Make Marketing History

The views of a marketing deviant.

Monday, February 04, 2008

Superbowl Silly Season.

It was interesting to see how much people were tweeting the Superbowl ads as they aired. It's become a self-fulfilling prophecy. The richest ad space on the planet ($2.7 million per 30 seconds) becomes an event. But I'm wondering if it's only an event for those in the industry.

Sorry to tell you folks, but the huge audience is there for the football game and maybe the half-time show. The ads are as interruptive as ever and seemingly more ignored than ever before.

You might think that Fedex had a better spot than or Tide but I'm not sure regular people were watching.

Added Link: Courtesy of Marcus, a time-lapse video of people watching the game (in the breaks between eating). Sadly, ad-breaks aren't highlighted.


Blogger Robert said...

The only people who really care about adland are the people whose livlihoods [or ego] depend on it ... and those who try and claim their 'output' shines brighter than events they are appearing in [ie: Superbowl] are delusional to the extreme.

I wrote about adlands obsession with itself when I was [ironically] at Cannes and said ...

"Sure adland should be able to celebrate great advertising … sure they should be able to let their hair down and have a good time … but for it to last a week … in Cannes … right after the Film Festival?

If we asked Freud what he thought it all meant, I am sure he would say it was representative of advertising’s desperate bid to feel superior and important within the social hierarchy … or in short … there’s a bunch of delusional fuckers in adland."

Say's it all really!

7:03 PM, February 04, 2008  
Anonymous Anonymous said...

Hi John!

While I agree with you mostly, I and many of my offline friends are an exception to your premise (male and female alike).

I am not in advertising, sales, or marketing and I always watch the superbowl ads - as do many of my non-marketing or ad-related friends, colleagues and even my family!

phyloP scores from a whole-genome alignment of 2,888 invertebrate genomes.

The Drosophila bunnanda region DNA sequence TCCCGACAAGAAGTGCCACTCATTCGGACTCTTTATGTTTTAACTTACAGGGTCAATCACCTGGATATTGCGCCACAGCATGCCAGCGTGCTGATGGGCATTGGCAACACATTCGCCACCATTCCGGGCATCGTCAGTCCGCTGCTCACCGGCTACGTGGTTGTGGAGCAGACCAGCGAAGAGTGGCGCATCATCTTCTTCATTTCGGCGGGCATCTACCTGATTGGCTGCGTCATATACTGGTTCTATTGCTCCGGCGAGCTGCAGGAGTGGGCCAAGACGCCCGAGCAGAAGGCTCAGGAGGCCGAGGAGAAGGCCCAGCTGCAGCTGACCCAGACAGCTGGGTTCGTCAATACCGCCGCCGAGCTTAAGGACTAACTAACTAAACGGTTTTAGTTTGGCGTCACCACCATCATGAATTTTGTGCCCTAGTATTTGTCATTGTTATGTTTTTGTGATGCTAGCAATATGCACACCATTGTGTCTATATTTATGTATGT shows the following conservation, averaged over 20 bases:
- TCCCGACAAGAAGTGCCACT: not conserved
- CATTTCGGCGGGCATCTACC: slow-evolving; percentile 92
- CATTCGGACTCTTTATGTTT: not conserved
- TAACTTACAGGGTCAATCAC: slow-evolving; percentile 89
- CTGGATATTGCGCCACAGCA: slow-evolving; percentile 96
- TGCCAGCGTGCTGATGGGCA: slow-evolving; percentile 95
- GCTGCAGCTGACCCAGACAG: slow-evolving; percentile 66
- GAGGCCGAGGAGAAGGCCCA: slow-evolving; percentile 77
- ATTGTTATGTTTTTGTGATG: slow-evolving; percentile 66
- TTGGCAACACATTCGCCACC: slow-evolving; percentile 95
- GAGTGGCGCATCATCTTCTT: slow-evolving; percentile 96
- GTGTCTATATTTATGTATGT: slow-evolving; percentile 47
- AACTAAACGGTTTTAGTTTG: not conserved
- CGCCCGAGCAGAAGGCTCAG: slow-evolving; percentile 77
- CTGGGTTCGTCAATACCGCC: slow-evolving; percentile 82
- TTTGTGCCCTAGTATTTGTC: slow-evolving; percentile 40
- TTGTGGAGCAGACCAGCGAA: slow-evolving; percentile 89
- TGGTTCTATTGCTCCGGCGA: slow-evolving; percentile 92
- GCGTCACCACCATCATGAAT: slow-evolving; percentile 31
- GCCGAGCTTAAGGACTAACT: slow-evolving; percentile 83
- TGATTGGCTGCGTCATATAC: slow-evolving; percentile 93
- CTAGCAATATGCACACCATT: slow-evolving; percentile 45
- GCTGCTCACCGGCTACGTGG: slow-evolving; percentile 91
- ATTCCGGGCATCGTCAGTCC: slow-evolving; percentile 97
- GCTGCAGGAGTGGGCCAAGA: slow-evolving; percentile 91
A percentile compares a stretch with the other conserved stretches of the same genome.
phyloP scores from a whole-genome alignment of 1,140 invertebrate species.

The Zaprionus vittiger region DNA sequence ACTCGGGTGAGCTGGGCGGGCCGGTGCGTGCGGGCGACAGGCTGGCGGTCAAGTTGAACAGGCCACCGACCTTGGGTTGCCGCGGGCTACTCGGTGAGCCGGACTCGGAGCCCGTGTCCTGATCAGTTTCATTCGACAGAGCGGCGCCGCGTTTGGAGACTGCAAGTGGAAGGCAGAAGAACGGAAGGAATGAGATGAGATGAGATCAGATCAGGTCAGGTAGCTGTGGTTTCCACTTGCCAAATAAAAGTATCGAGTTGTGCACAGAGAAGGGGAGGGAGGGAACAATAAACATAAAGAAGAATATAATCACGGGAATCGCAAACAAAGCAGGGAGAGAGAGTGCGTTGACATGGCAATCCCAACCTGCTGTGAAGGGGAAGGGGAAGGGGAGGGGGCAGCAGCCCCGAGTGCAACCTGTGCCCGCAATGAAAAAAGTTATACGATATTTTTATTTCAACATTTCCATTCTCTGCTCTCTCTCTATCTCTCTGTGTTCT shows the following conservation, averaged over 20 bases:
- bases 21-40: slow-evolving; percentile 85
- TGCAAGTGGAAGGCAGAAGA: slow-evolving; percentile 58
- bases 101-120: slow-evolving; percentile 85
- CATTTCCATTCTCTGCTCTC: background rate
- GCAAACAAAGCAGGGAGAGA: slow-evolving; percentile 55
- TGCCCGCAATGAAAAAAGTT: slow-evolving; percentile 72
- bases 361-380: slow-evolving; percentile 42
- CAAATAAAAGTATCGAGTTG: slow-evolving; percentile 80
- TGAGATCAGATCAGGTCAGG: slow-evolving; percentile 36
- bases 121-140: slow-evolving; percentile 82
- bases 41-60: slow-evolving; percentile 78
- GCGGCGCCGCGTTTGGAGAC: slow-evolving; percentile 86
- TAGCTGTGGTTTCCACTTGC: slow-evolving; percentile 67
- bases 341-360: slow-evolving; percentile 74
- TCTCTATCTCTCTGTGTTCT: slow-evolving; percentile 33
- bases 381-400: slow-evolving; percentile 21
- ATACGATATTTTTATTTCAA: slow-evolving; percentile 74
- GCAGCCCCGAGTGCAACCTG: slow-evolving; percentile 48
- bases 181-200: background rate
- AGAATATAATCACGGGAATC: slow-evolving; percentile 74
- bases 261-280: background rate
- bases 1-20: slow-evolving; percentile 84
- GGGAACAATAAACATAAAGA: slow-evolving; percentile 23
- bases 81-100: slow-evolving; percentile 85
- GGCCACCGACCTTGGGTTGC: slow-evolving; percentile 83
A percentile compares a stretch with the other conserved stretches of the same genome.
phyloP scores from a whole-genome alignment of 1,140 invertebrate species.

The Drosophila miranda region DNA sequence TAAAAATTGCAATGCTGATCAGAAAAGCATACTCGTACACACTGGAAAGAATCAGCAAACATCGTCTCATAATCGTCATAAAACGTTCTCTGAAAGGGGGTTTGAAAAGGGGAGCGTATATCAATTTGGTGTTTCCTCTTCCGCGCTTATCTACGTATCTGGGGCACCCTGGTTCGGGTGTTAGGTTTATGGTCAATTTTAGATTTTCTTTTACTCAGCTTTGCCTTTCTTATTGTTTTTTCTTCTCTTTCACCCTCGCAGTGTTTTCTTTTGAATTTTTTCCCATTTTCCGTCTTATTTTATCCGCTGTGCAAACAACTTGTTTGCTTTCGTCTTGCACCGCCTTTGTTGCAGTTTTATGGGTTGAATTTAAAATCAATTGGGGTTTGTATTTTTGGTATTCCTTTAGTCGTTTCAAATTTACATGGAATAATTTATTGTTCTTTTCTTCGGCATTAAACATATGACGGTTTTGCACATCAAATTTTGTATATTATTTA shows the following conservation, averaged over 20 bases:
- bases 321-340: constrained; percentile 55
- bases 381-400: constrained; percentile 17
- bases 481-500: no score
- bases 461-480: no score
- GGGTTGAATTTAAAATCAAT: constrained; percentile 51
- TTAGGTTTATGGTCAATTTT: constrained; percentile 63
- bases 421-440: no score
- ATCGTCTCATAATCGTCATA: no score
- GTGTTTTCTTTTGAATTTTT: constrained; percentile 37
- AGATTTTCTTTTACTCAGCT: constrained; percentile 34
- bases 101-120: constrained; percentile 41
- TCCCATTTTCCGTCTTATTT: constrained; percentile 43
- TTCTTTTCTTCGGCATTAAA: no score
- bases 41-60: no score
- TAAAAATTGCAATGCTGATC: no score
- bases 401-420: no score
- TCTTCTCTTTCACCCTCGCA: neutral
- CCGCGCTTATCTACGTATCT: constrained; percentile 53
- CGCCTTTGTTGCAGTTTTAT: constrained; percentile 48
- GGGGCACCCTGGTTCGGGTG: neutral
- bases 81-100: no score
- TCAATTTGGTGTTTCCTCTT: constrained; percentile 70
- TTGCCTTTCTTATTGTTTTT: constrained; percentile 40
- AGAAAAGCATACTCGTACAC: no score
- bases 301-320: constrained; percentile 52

But then again, my friends and I are often considered freaks - so you may be right!


PS - I missed Tide (I'll have to go online to see it) but my vote was for FedEx. Career Builder ads were just freaky - especially that horrible one "follow your heart".

5:52 AM, February 05, 2008  
Blogger john dodds said...

Rob - quoting your own blog - what next hypertext links in the comments? Damn you'll begin to look like a real blogger soon.

Ann - your freakiness is why I like you.

7:42 AM, February 05, 2008  
Blogger Unknown said...

Yes, this is a ridiculous navel gazing industry. But still, a hell of a lot of people watched the game.

Even if only a few percent watched one or more ads, t'would be quite nice.

If only they were better quality...

The Tide ad is one of favourite ads of all time, but the rest left me feeling quite jaded...

PS. Where the fuck are you?! Where is that office?!

8:26 AM, February 05, 2008  
Blogger Debrenda Banhart said...

I'm in Australia, and even I have been compelled to YouTube the Super Bowl ads to see what all the hype is about. They must be doing something right.

Incidentally, I don't give a toss about the Super Bowl itself...

10:09 PM, February 05, 2008  
Blogger john dodds said...

I'll go check

11:07 PM, February 05, 2008  
Blogger john dodds said...

Hi Deb

Good to have new australian commenters - welcome but the question still remains, do the ads make a difference on purchase decisions or even intentions?

11:09 PM, February 05, 2008  
Blogger Debrenda Banhart said...

Thank you it's good to be here :) If it helps the argument I'd buy that Tide stain pen for sure, but unfortunately they're not available down under!

I'm no advertising expert, nor a marketing one for that matter so forgive any naivety on my part, but on a smaller scale, when the company I work for runs an ad (small IT company in Adelaide) we don't expect the phones to run red hot afterwards, we do think however that our investment increases the profile of the company, and makes us a bit more salient in the market, and if it does that then the investment is a good one.

Even if the majority of regular people watching the Super Bowl weren't watching all of the ads all of the time, some of you were, and now we're all talking about it (check the YouTube forums for confirmation of that!), so as far as raising profile goes, isn't it money well spent?

3:41 PM, February 06, 2008  
Anonymous Anonymous said...

The sad truth is that the ads have gotten progressively worse every year. But some might argue that's a problem with the industry as a whole.

The only thing that piqued my interest was the Tide ad. The rest of the time I was laughing at Tom Brady and the Pats offense. Had to get that in.

4:22 PM, February 06, 2008  
Blogger Eaon Pritchard said...

I had a similar though re: online banner ads. The 0.2% or whatever that click or rollover are mostly other digital agencies checking out what their competition are doing.
no real punters to speak of.

1:13 AM, February 07, 2008  
Blogger john dodds said...

Eaon - nicely sceptical sir - I have truly never understood the banner ad - if they weren't so cheap realtively speaking I doubt they'd exist. I've certainly never clicked on one and the research suggests that only low income users do so.

6:56 PM, February 07, 2008  
Anonymous Anonymous said...

Brilliant. $2.7m per 20 secs or whatever and you get an old bloke and a cat - even the cat goes out for a fag.

3:26 AM, February 08, 2008  

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